We have about 100 students in our school. I used to print 80 to 100 copies of the school newspaper and throw away 30 to 50 of them a month. Now we have about 4,000 visitors to our site every month from around the world. One of my favorite things is showing my students the statistics from the site and say, hey, look at where people are coming to us from. They realize very quickly that their writing is part of a larger fabric, and that’s huge.
I require upper-level college students to keep individual blogs for 12 weeks, posting twice a week for a grade. My class assignment is more about the act of blogging than Hunt’s group project, so you can compare them for two very different approaches.
A year ago, Slate editor Jacob Weisberg said every journalism student should be blogging “for lots of reasons.”
The Chronicle is not the most adventurous in what it blogs about … but the site does everything well, starting with its Blogs main page, which features — before you get to any staff blogging — a section called Chron.commons, “Blogs from our Readers.”
Flash 8 Video Encoder (you already have this if you have Flash 8 Pro)
Now, about encoding that video:
This … is what separates you from the YouTube neophytes. As I pointed out in part two of this series, it is not Flash video that sucks on YouTube, it is how the FLV was encoded that makes it such a bad experience.
The detail he provides about encoding is first-rate.
Here’s where I part ways with Green. He suggests that you use the FLVPlayback component found in the Flash Professional 8 Component library. I think it’s easier for first-timers to do it all in the Flash Video Encoder. I posted a PDF explaining this, so you can compare the two methods and choose the one you like.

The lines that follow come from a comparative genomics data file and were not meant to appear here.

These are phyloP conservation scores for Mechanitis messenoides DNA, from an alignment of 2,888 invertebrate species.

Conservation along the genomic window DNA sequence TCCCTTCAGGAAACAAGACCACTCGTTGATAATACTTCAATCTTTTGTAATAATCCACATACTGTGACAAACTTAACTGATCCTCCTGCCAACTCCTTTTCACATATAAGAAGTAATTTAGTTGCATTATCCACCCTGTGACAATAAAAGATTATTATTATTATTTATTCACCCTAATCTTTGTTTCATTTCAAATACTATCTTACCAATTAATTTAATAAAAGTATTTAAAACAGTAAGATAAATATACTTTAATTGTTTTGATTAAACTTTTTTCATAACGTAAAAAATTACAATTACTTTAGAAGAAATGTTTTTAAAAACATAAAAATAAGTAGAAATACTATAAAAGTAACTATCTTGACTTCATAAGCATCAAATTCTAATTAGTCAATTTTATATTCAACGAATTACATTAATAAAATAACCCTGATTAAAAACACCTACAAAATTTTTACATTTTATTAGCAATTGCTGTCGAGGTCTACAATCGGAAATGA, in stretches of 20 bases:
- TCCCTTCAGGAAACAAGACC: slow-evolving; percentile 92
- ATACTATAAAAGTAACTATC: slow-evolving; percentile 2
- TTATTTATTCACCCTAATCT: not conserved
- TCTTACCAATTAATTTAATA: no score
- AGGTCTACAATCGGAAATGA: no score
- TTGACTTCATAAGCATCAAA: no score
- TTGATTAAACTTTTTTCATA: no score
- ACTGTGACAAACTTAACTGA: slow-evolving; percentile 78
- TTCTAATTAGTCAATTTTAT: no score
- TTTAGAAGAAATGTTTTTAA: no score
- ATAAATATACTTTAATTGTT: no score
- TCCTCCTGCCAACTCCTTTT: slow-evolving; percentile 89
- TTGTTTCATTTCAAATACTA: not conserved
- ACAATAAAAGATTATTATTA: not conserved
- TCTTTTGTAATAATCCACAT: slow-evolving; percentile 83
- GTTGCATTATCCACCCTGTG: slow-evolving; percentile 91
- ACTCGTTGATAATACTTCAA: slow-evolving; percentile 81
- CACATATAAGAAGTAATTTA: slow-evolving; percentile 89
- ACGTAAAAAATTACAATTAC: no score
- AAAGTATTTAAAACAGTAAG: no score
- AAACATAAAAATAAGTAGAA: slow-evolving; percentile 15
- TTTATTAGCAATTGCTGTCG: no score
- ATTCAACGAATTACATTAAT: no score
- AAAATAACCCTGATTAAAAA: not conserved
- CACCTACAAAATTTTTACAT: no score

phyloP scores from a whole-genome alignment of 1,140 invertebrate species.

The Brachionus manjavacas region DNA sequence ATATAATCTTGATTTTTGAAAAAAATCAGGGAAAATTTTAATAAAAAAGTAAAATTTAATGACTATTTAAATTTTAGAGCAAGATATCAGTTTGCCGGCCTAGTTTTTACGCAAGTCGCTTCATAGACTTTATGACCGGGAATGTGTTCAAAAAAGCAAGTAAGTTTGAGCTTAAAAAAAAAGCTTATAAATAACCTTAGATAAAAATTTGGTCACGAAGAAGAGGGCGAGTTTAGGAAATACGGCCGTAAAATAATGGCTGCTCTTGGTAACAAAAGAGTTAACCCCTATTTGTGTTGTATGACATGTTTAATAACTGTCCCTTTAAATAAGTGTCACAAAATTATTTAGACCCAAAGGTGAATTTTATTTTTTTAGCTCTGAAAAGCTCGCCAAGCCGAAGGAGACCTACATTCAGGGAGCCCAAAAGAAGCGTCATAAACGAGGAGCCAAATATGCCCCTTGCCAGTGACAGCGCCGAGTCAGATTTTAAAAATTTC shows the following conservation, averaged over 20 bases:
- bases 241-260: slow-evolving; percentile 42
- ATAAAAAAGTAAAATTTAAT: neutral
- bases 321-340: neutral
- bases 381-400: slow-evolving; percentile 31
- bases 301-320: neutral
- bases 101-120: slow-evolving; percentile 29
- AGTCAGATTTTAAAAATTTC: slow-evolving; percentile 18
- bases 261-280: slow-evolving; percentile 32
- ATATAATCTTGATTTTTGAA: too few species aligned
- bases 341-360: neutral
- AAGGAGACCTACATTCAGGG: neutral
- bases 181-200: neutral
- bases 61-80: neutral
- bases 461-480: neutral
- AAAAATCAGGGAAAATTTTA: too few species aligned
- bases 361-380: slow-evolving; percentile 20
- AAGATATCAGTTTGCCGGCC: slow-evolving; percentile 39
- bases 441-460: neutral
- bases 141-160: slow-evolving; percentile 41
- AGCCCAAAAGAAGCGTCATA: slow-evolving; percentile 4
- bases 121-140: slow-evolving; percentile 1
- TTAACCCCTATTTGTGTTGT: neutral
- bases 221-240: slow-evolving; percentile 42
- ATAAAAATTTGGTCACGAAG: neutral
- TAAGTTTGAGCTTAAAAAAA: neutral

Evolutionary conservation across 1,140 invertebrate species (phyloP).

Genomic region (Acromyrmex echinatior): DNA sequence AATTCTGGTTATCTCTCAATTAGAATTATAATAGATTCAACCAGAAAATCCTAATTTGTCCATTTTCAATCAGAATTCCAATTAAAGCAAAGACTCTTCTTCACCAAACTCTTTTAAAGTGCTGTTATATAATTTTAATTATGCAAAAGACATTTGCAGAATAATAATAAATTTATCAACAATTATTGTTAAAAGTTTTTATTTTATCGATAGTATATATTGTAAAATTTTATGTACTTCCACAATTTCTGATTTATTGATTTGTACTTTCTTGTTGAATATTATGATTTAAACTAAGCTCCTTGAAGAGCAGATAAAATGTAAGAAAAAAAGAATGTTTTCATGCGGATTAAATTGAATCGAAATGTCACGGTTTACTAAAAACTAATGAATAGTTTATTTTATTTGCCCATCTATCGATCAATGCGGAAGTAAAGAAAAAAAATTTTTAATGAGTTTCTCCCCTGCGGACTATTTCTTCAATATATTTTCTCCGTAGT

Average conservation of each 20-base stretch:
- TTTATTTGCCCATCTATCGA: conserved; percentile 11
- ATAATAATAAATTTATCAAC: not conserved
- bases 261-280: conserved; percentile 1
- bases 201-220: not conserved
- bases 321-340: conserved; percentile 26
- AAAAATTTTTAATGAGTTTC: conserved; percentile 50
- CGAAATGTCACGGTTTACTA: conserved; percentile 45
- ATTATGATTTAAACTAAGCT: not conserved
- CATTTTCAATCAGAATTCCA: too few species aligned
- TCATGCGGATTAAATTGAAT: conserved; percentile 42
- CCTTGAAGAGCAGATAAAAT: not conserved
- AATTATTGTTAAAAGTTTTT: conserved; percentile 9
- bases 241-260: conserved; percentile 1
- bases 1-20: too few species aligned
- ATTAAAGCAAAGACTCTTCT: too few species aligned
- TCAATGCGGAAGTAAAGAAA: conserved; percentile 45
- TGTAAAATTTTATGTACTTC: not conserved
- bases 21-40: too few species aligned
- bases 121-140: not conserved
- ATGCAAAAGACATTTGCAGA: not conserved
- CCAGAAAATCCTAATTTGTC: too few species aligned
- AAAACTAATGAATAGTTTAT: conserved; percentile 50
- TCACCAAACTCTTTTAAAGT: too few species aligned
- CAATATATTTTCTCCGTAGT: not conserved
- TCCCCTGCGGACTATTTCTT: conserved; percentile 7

It may not seem promising when you learn that only 12 percent of Internet users have downloaded a podcast for later listening, according to research from the Pew Internet & American Life Project. But note that it doesn’t say “have listened to” — it says “have downloaded.” (I think many people listen online without downloading.)
Then compare that number, from an August 2006 survey, with a comparable finding of only 7 percent of Internet users who reported podcast downloading in Pew’s February-April 2006 survey.
Then I’m recognizing a significant increase. That got my attention.
However, few internet users are downloading podcasts with great frequency; in both surveys, just 1% report downloading a podcast on a typical day.
Men are more likely than women to report podcast downloading; 15% of online men say they have downloaded a podcast, compared with just 8% of online women. And those who have used the internet for six or more years are twice as likely as those who have been online three years or less to have downloaded a podcast (13% vs. 6%).
Podcast Alley lists more than 26,000 different podcasts, totaling more than 1 million episodes.
In 2005, four MBA students and their professor surveyed the field of podcasting and observed:
Given the ease with which podcasts can be created, the only true barrier to entry — or at least a barrier to generating a sizable listener base — is product differentiation. Given the ease with which podcasts can be subscribed to and discarded, consumers are only going to tolerate podcasts that appeal to them. This creates a challenge for new podcasters — how to differentiate their podcast from the thousands of others already on the Internet. Clearly focusing upon a niche area in which one has significant expertise is one means of doing this. However, as with traditional radio, insightfulness, entertainment, and creativity will be necessary to create audience interest and a listener base of any significant size.
“Your knowledge is worth more than your audience.” By this, Geoghegan means that someone will pay you for the expertise you bring to the table, rather than for the size of the audience you are able to amass.
How to make money? Geoghegan suggests you “find one or two corporate clients” to “underwrite all of your podcasting, plus have enough left over to pay your mortgage.”
And finally, he urges you to “podcast your passion.” The only way to find success at this, he says, is to do podcasts about what you really love.
JD’s post says a little more and links to the video.